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International Day to Combat Islamophobia: Highlighting Prejudice and Discrimination

March 15, 2024
Photo Source: ABC News

In the wake of escalating incidents of prejudice and discrimination against Muslims, the International Day to Combat Islamophobia serves as a crucial moment for reflection and united action against the growing wave of hatred.

Islamophobia, encompassing fear, prejudice, and hostility towards Muslims, manifests in various forms of harassment and discrimination, both online and on-ground.

Rooted in institutional, ideological, and religious animosity, Islamophobia often targets symbols of Muslim identity, which are wrongly perceived as a threat to Western values. 

The designation of 15 March as the International Day to Combat Islamophobia holds significant meaning as it coincides with the anniversary of New Zealand’s Christchurch mosque shootings in 2019. This tragic event, in which 51 people were killed during Friday prayer, serves as a stark reminder of the urgent need for global dialogue and tolerance.

Islamophobic Incidents in The United States

Since the start of the war on Palestine, both the United States and Europe have experienced a troubling rise in Islamophobic incidents, creating a distressing reality for Muslim communities.

The Council on American-Islamic Relations (CAIR) documented a staggering increase in reported anti-Arab and anti-Muslim bias incidents. Since 7 October, CAIR received 1,283 requests for help and reports of bias, reflecting a troubling 216 percent surge compared to the previous year’s statistics.

These incidents range from verbal harassment to physical violence, creating an atmosphere of fear and vulnerability within the Muslim diaspora worldwide. 

For example, on 15 October, Wadea Al-Fayoume, 6-years-old, was fatally stabbed at his Illinois home in what police said was an anti-Muslim hate crime. 

Also in Illinois, a man was charged with conducting a hate crime when he demanded that two Muslim men leave the USA; he threatened to shoot them on 17 October, NBC Chicago reported.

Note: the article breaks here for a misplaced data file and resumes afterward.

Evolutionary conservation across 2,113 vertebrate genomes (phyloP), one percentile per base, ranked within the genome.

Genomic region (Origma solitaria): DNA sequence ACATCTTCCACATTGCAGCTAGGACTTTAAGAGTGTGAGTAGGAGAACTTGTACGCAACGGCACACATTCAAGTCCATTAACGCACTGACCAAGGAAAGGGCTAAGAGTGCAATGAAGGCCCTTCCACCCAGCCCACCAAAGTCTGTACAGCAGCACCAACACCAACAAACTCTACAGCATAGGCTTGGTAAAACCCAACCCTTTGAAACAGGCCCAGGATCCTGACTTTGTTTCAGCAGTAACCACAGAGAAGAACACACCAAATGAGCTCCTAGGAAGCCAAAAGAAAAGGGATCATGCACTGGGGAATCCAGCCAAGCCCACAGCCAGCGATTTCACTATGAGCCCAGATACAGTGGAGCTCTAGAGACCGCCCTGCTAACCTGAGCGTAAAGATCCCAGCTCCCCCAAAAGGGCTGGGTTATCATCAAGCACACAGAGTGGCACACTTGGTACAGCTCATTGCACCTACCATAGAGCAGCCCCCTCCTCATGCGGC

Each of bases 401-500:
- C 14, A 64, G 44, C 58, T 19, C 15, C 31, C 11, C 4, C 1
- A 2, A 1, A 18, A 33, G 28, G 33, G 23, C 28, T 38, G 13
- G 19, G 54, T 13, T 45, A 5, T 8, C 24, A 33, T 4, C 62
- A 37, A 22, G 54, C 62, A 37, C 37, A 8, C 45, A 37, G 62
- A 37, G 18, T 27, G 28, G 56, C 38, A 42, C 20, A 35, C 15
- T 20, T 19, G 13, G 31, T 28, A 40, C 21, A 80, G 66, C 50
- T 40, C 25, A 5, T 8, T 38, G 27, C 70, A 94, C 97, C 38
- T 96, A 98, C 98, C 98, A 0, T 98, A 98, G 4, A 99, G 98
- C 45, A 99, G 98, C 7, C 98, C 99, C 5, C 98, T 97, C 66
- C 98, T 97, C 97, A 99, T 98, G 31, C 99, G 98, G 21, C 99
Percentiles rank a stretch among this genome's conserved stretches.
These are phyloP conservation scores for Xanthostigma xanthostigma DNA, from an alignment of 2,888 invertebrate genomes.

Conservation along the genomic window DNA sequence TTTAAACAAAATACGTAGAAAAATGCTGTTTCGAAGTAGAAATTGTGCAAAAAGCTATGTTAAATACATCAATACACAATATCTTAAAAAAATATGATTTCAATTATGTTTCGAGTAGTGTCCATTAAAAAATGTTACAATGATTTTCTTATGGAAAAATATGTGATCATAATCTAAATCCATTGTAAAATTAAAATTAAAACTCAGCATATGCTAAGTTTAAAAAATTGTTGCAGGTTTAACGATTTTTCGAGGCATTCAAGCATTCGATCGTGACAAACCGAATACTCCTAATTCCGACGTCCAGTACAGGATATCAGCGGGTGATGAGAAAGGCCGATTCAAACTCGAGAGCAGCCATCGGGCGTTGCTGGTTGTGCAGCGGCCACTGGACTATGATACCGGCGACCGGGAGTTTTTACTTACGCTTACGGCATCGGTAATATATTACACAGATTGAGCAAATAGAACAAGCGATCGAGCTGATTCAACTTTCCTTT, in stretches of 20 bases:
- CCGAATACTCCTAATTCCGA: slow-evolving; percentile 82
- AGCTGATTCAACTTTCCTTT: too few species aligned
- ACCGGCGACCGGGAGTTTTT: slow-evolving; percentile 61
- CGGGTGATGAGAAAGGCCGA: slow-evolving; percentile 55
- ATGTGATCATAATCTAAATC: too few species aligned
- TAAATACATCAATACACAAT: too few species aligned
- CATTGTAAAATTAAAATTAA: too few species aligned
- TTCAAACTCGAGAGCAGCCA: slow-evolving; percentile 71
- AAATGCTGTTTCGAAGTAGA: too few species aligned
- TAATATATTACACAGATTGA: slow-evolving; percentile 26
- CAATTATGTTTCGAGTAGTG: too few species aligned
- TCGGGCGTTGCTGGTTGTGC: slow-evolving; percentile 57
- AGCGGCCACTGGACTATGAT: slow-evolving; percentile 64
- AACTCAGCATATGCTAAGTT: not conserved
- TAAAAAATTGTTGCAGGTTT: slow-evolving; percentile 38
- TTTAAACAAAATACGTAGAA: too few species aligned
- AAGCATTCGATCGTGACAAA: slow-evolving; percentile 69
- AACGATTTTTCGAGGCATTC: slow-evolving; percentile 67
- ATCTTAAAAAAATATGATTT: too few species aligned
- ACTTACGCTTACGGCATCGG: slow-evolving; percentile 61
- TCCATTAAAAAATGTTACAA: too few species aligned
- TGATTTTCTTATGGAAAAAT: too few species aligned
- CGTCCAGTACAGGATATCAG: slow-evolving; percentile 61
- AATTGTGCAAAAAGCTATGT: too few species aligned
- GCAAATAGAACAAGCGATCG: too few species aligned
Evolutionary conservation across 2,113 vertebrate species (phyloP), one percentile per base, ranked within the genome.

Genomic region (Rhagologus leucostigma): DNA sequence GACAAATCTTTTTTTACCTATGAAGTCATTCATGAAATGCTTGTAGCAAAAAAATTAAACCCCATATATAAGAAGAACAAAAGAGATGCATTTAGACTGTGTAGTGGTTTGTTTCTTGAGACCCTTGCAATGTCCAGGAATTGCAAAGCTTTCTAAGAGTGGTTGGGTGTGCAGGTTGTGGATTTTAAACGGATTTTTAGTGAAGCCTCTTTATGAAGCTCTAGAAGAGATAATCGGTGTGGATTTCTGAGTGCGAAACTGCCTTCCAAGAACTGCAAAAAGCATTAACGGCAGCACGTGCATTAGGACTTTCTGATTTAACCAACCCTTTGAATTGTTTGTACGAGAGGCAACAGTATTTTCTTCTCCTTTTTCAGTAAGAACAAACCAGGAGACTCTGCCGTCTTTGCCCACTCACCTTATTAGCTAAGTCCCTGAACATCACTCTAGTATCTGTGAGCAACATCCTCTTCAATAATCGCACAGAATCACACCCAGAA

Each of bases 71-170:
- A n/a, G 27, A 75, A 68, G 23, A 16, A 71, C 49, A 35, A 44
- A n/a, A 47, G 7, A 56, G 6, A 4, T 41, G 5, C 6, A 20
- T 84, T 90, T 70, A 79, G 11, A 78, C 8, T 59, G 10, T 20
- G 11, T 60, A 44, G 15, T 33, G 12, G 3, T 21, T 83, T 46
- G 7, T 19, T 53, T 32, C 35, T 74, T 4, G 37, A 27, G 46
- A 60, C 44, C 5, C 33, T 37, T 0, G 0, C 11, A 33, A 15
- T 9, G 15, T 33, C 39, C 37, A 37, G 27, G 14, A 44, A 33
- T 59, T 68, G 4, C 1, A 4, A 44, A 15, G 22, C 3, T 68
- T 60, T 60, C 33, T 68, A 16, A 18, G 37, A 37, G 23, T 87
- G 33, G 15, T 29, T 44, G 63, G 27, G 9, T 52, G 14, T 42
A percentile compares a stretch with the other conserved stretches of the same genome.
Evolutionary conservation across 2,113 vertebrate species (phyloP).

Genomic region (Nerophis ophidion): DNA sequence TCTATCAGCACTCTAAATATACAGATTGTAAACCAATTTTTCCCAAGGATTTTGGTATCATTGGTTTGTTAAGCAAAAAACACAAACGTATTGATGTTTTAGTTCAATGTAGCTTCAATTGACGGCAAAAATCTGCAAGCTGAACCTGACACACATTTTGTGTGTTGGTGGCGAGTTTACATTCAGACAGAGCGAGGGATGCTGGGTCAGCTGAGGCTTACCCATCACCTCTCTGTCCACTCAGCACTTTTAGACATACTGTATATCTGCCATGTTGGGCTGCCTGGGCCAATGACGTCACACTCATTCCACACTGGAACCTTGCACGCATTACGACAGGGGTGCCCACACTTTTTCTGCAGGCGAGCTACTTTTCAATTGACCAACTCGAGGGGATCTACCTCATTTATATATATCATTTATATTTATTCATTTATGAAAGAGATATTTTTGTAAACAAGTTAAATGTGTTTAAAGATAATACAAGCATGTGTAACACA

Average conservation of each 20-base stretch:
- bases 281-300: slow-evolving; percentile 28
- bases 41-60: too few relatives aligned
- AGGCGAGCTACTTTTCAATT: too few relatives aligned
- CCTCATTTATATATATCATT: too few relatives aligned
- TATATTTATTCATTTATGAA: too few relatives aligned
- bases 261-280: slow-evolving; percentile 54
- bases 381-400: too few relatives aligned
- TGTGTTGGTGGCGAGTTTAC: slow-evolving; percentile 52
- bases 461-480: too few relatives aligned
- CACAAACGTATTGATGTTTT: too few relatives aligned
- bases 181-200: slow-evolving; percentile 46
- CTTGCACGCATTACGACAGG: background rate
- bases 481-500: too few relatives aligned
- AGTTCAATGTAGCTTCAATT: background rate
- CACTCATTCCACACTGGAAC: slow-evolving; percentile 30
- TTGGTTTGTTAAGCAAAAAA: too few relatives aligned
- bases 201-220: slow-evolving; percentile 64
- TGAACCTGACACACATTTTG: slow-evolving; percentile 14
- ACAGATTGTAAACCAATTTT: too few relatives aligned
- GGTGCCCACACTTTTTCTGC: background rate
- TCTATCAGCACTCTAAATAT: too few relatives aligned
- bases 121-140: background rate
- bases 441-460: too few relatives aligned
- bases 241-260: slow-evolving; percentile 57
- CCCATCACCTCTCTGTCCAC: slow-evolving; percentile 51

Photo Source: CNN

It is also crucial to highlight the case of Mohamed Hussein, a 24-year-old Egyptian Muslim food vendor in New York City, who endured a series of distressing incidents captured on video, wherein he was subjected to racial abuse by Stuart Seldowitz, a former high-ranking U.S. official.

Seldowitz, who served in various roles spanning five presidencies, including as a National Security Council director, was filmed making derogatory remarks, including calling Hussein a “terrorist” among many other Islamophobic and xenophobic remarks on multiple occasions, as seen in videos circulating on social media.

Photo Source: The Independent

Islamophobia grips Europe as well 

In Europe, the rise in Islamophobic incidents since the start of the war on Palestine has also been alarming. 

On 8 October, Lancashire police launched a hate crime investigation, following the dumping of a pig’s head at a proposed mosque in the market town of Barnoldswick. 

Additionally, Haleem Kherallah, an owner of Palestinian eatery Shakeshuka, said his central London restaurant had received 20 abusive phone calls on 9 November 2013, with two members of staff having left in fear for their safety.

On 17 November 2023, Islamophobic graffiti has been sprayed on the Pessac Mosque in Girone, France, sparking growing fear among the French Muslim community of a rise in hateful crimes.

In London, Islamophobic offenses increased by 140 percent according to the Metropolitan Police. 

Representatives of European Union countries expressed their concern and solidarity with Muslim citizens in a joint statement on 29 November 2023. 

On 20 December 2023, the French Muslim Council reported receiving dozens of letters containing threats or insults, and 14 mosques were vandalized following Israel’s attacks on Palestine. 

Photo Source: Morocco World News

Through collaborative efforts, governments can use the occasion of the International Day to Combat Islamophobia to acknowledge the pressing need and dismantle systemic biases that contribute to the persistence of Islamophobia and other forms of discrimination.

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